International Olympic Committee leaders are likely to raise new concerns about security at the 2002 Winter Games this week in light of the terrorist attacks against the United States.
IOC officials have already pledged that the Games will go on despite Tuesday's hijacking of four jetliners that crashed into targets in New York City and the nation's capital as well as a Pennsylvania field.
But they have also said Games security — a key concern of the IOC since the deaths of 11 Israeli athletes at the hands of terrorists during the 1972 Summer Games in Munich — now must be re-examined.
"We have to address the security issues as a top, top, top priority, taking into account the assumption the Games may be a target . . . for very violent and other actions," IOC Director General Francois Carrard told the Deseret News.
IOC President Jacques Rogge said in an interview with the Associated Press, "These dramatic events will not awaken us to security issues. But, for legitimate reasons, we will reassess and re-evaluate everything."
Gunilla Lindberg, an IOC Executive Board member from Sweden, was in Salt Lake City at the time of the attacks. She told reporters here Friday that being in Munich as a team official for her country taught her there's no choice but to go on with the Games.
"We have to," Lindberg said. "If you let the terrorists win, I think we are losing everything. We have to continue. We have to be brave. We have to keep on living. We have to adjust to a life, of course, with more security. I hope it will be tight because it's for our own safety."
But she said that should not include military troops on the streets of Salt Lake City.
"No, no, no. I don't want that," Lindberg said. "I think that's the wrong message. I think you have security without having armed troops."
The IOC Executive Board won't have an opportunity to question Salt Lake Organizing Committee President Mitt Romney about safety precautions until Thursday, the last of three days of meetings at IOC headquarters in Lausanne, Switzerland.
Not that he's going to have much to say about security specifics.
"The specifics must remain confidential," the SLOC president told reporters. "It would not be appropriate to discuss any detailed aspects of security plans outside of the top secret security clearance which exists in the United States."
Romney had planned some time ago to use a money-saving video link to update the IOC on SLOC's preparations and send only the organizing committee's sports director, Cathy Priestner Allinger, to meet with winter sports officials also gathering in Lausanne.
Now Allinger, too, will stay in Salt Lake City and use a video link to address members of the Association of the International Winter Sports Federations during their joint meeting Thursday with the IOC leaders.
Romney said travel would be too difficult. He was in Washington, D.C., last week at the time of the attacks and, because of the airport closures, was unable to return to Salt Lake City until late Thursday.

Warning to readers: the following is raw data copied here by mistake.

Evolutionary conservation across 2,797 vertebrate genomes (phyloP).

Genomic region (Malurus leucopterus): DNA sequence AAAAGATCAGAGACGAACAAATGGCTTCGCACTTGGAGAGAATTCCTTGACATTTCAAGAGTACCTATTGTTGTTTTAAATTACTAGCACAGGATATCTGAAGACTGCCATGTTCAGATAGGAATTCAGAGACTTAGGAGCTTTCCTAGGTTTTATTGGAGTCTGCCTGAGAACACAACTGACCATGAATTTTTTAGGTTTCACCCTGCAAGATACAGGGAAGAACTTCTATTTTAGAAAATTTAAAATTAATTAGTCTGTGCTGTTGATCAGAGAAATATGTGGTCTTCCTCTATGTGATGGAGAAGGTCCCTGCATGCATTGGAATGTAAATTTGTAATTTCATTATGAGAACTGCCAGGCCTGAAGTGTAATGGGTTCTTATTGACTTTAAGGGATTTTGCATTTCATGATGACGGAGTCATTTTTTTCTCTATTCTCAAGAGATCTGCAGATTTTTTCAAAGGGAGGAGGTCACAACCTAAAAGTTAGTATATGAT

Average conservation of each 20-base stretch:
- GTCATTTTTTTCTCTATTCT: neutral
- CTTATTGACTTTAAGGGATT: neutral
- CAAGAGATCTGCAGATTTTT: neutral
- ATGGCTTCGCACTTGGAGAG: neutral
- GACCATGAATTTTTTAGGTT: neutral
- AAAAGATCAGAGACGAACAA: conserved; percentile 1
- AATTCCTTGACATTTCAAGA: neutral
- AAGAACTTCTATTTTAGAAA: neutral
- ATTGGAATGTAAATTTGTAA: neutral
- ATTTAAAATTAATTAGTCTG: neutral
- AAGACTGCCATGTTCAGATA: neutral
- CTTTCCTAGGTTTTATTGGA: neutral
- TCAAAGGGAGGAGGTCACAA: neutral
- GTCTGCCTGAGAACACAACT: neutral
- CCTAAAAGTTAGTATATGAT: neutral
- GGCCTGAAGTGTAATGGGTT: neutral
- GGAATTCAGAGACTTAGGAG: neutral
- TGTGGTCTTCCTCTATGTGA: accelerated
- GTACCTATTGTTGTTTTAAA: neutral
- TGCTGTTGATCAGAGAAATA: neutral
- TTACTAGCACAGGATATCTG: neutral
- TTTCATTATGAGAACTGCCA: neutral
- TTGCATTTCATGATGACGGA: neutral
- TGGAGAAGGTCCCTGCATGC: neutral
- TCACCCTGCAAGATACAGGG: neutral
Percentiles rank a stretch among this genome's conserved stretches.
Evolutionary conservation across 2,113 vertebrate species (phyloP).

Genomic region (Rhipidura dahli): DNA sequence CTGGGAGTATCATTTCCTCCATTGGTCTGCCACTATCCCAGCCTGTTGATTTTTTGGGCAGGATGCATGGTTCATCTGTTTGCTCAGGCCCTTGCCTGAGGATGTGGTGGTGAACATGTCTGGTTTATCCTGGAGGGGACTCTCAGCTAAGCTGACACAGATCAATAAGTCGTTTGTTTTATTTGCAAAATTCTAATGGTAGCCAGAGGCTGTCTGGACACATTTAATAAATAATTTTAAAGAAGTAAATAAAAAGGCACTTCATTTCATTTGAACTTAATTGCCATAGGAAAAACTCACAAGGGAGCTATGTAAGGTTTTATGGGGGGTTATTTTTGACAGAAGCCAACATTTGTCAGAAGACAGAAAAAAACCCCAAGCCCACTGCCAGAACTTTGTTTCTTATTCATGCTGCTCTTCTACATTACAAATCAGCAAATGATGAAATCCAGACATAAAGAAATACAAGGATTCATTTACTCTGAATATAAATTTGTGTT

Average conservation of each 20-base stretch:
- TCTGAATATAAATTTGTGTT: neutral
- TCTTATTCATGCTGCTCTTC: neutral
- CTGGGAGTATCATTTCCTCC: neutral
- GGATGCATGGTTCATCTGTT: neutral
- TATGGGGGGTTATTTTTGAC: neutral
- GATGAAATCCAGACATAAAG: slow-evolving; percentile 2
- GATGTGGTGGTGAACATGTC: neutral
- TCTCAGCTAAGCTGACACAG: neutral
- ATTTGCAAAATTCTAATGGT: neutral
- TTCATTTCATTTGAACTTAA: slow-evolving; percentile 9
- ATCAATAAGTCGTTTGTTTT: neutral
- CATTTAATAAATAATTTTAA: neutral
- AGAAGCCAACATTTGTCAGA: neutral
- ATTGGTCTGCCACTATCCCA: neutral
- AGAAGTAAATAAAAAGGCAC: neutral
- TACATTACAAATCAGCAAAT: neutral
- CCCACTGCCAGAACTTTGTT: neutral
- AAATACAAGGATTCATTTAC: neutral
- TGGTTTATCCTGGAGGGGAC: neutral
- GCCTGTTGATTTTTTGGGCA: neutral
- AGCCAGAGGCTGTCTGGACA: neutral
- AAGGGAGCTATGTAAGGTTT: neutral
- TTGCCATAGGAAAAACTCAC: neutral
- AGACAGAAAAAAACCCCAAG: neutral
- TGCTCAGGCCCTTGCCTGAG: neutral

Lindberg arrived in Salt Lake City Sept. 9 to inspect Olympic venues on behalf of Sweden's national Olympic committee. A group of coaches expected to join her from Stockholm on Tuesday were unable to complete their trip and returned home.
Security is also expected to be a topic among the winter sports federations.
"Security is always a major issue at any Olympic Games and I have no doubt that the subject will be raised in Lausanne as a result of the horrendous events which have taken place," said Mike Thompson, secretary general of the World Curling Federation.
International Luge Federation President Joseph Fendt is among the sports leaders scheduled to travel to Lausanne for the meeting. "He thinks it is a little dangerous to go to the United States right now but he expects it will be safe in November and during the Olympics," luge federation spokesman Wolfgang Harder said.
From Nov. 12 to 18, Olympics lugers will head to Park City to test the 2002 Olympic track. The luge World Cup circuit will then head to Lake Placid, N.Y., for the second race in a seven-race World Cup season.
The International Ski Federation, the body through which skiers and snowboarders qualify for the Winter Games, has no plans to raise issues regarding athlete safety at ski and snowboard venues. "It's quite apparent this matter will be very thoroughly handled," said Sarah Lewis, ski federation secretary general.
The Switzerland-based organization, she said, has "every confidence" that SLOC, the IOC and the IOC Coordination Commission will address all aspects of the security plan in detail. I can't think it necessary for the International Ski Federation to ring any alarm bells in that regard."
The ski federation also doesn't intend to bring up any technical issues regarding Olympic skiing and snowboarding competitions. Lewis said coordination and collaboration between the federation and Games organizers has been excellent, and she expects it to continue in that vein throughout and after the Olympics.
Contributing: Julie Dockstader Heaps, Dennis Romboy, Brady Snyder